Ferrari’s new F1 driver headache – and how it can solve it


Ferrari had a plan to get Ollie Bearman into Formula 1. It did not involve the 18-year-old making his debut mid-weekend early in 2024 – for Ferrari itself.

Bearman’s status as Ferrari’s leading junior driver, and his obvious potential, meant it was never out of the question he would follow Charles Leclerc’s example and become the next protege to race for Ferrari in F1 one day.

Now he’s done so several years ahead of schedule, which gives Ferrari an interesting headache. Is its original plan for Bearman still enough?

Finishing seventh in Saudi Arabia did little to alter Ferrari’s perception of Bearman, insofar as it was already well aware of his potential. So was Haas after some fine work from Bearman last year in Friday practice outings. That is why he looks nailed on for a Haas race seat in 2025 and 2026.

Having seen the job Bearman did first-hand in Jeddah, Leclerc claimed it’s now just “a matter of time” before he is in F1 permanently. That’s surely not in question. And the answer of ‘when’ is no later than 2025. But the details beyond that are tricky.

Ferrari had no designs on giving him a full-time race seat itself until quite a way into the future. It was going to keep Carlos Sainz alongside Charles Leclerc for the next couple of seasons, then pulled off the blockbuster signing of Lewis Hamilton for 2025 instead.

Whichever path Ferrari had taken, Bearman wasn’t in the short-term picture. What Ferrari wanted was for Bearman to win Formula 2 this year, be placed in another F1 team to serve his apprenticeship for at least a couple of seasons, then get a call-up to partner Leclerc once he had proven himself.

He’s gone some way to doing that already, though. Now Bearman’s signalled his ability to a wider audience, things might be a little less clear-cut. Not that Ferrari now needs to be desperately re-evaluating its choices and work out how to get Bearman in its car full-time next year.

But is it bad for Haas, as another team could be minded to seek a loan deal instead? And is it a complication for Ferrari, if it has nowhere more competitive to put Bearman for a few years yet, and others now know how good he is?

First and foremost, Ferrari will be delighted with what it saw from Bearman up-close in his F1 debut rather than immediately worry what it now needs to do with such an asset. And Ferrari has tentatively indicated that, for now, nothing changes. Bearman’s main focus must stay on F2. He needs to try to make up ground in that championship.

There’s an irony in the fact that Bearman had to withdraw from his F2 commitments in Jeddah, where he had scored pole position, to make his F1 debut, which meant he’s now last in a championship he started the year probably needing to win, to guarantee he’d get to make his F1 debut.

“The best way to help him is to not draw conclusions,” Vasseur said on the evening of the Jeddah race.

“We have to take it easy, he will have other opportunities during the season to do FP1, to test the car and we will do it properly.

“The main focus is, and will stay, F2 – this season he has a huge challenge and I will keep in mind he was on pole position [for F2’s Jeddah race] and I killed the weekend for him in F2!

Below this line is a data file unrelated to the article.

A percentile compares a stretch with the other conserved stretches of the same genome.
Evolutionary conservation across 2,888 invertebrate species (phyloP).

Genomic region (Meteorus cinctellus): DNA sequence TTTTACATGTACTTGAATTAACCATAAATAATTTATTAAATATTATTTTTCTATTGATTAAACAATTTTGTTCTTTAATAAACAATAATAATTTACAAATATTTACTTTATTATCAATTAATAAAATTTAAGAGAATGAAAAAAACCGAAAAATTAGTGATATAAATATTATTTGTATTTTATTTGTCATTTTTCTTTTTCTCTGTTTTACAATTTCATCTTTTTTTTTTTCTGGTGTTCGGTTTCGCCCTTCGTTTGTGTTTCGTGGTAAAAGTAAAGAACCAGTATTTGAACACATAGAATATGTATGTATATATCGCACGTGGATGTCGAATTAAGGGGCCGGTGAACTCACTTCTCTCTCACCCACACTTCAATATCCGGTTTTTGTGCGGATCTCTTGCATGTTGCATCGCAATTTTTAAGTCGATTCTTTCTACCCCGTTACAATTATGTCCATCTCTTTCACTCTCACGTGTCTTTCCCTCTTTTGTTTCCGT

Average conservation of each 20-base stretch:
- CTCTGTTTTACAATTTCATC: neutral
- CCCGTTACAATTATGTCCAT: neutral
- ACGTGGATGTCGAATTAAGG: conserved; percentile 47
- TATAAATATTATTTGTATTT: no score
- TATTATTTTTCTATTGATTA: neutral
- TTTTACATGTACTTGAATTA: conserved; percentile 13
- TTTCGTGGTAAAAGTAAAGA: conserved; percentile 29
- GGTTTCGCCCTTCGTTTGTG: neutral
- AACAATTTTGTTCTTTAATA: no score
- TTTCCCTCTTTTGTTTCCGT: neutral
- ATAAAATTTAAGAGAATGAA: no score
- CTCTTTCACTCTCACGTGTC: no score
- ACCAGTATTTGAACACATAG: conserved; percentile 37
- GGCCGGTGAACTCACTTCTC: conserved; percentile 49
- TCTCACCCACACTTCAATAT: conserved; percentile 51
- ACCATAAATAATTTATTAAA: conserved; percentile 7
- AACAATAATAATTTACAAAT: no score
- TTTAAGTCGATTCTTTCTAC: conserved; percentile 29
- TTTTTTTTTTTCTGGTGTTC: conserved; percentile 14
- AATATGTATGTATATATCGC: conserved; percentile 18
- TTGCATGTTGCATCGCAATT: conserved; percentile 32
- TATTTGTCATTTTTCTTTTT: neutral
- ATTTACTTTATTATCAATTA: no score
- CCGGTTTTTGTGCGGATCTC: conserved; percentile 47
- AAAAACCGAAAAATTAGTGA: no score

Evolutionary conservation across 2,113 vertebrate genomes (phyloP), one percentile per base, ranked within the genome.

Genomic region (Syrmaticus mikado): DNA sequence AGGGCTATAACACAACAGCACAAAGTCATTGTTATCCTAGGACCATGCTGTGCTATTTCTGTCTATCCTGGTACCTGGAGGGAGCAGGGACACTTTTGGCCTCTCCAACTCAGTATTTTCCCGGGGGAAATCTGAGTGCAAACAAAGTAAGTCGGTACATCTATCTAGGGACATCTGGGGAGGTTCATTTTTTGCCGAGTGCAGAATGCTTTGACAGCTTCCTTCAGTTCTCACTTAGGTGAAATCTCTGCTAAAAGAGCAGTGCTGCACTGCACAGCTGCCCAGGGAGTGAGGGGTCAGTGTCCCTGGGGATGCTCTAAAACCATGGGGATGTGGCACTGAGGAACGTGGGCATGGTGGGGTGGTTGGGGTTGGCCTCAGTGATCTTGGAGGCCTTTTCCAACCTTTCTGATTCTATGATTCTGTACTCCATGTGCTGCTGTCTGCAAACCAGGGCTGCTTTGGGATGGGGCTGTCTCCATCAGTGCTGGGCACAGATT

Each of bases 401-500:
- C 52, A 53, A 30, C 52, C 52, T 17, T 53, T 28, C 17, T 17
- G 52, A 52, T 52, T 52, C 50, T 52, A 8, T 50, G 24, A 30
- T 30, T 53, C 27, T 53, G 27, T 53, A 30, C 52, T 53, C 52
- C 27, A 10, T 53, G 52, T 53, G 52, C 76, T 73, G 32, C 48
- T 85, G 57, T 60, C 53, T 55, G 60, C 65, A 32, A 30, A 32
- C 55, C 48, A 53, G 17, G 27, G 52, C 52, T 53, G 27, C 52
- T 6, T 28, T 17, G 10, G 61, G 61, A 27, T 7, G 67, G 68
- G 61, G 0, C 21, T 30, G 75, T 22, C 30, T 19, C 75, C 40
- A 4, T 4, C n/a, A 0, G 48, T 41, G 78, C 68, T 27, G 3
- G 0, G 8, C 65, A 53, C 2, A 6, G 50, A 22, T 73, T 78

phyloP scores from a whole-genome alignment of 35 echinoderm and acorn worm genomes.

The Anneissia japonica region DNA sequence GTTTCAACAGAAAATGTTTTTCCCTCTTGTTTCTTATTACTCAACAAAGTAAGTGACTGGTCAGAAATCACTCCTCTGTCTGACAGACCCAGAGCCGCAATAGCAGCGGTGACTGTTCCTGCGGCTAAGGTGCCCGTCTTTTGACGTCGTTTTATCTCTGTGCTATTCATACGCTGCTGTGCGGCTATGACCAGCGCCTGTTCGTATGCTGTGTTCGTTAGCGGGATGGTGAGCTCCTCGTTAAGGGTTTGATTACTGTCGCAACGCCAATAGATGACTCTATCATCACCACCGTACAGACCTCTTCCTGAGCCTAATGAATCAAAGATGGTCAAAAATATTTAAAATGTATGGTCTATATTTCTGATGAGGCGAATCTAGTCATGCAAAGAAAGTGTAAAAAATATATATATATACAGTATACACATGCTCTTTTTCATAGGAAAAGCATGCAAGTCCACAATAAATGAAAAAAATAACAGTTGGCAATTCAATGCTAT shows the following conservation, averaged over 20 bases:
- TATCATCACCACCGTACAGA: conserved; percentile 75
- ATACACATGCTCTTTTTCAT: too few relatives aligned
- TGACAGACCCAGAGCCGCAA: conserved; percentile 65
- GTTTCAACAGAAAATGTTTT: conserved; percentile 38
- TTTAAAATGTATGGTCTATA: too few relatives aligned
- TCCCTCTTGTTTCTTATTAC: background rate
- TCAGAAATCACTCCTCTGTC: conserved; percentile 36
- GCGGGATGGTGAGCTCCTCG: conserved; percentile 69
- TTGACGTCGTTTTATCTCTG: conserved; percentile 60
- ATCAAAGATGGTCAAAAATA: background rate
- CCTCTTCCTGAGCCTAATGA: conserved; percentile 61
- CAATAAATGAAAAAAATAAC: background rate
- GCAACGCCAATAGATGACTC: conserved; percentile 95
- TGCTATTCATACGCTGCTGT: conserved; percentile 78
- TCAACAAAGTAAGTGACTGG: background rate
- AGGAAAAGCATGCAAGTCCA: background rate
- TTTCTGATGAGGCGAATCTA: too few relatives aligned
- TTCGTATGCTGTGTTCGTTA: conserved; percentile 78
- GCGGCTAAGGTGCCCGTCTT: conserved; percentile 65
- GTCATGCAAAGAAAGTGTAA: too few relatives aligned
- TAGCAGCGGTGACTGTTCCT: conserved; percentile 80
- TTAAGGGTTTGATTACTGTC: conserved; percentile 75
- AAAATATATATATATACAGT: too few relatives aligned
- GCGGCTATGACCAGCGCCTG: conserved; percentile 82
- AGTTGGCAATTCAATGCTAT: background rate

“But he has a huge challenge in F2 and it’s the first challenge of the season.”

Obviously, the Saudi weekend turned into a much bigger step towards an eventual full-time F1 seat than breathing life into his F2 title challenge would have been.

So is it still a case of paying his dues, being patient, continuing to improve – and then what? ‘See where you end up in a few years?’

Bearman might be a bit too good to do that. Ferrari turfed Kimi Raikkonen out to make room for Leclerc after only one season in F1. But Hamilton isn’t Raikkonen. He’s a marquee signing likely to still be performing at a higher level than Raikkonen was by 2018 when Ferrari made that decision.

This is not about whether Ferrari’s blocking Bearman’s path to its team by bringing in Hamilton, though. As it stands, the 2025 and 2026 Ferrari line-up is immense. But it’s a relevant factor in how Ferrari manages what’s best for Bearman’s development while also ensuring it retains him as a long-term option for the team.

For example, a couple of years at Haas fighting competitively in the midfield is probably OK. But a couple of years of 2023-level Haas is a waste. Jettisoning Hamilton, or suddenly deciding Leclerc’s not worth it, after just 2025 isn’t going to happen. And what if the Hamilton/Leclerc line-up is excelling by 2026 and Ferrari wants to keep it going?

As Mercedes found by sending George Russell on loan to Williams for three years, that kind of move can quickly run out of value, even though there’s always something to be learned.

Perhaps the more appropriate comparison to draw is Oscar Piastri’s Alpine/McLaren saga from 2022. We saw there what can happen if a highly rated driver lacks the necessary clarity and support from their parent team. Young drivers need to be patient to a degree but it can backfire if they are just parked somewhere without a proper path to something bigger.

Bearman should – with the emphasis on should – have a much clearer path to Ferrari and stronger faith from his parent team than Piastri had from Alpine, though.

So, maybe the timeline is still fine, and a two-year Haas apprenticeship still works – and the main thing Ferrari needs to ensure is that Bearman knows he will not just spend the next couple of years waiting for a tomorrow that never comes.

Because if Ferrari fails to react appropriately to Bearman’s statement debut, he will not be short of interested alternatives.



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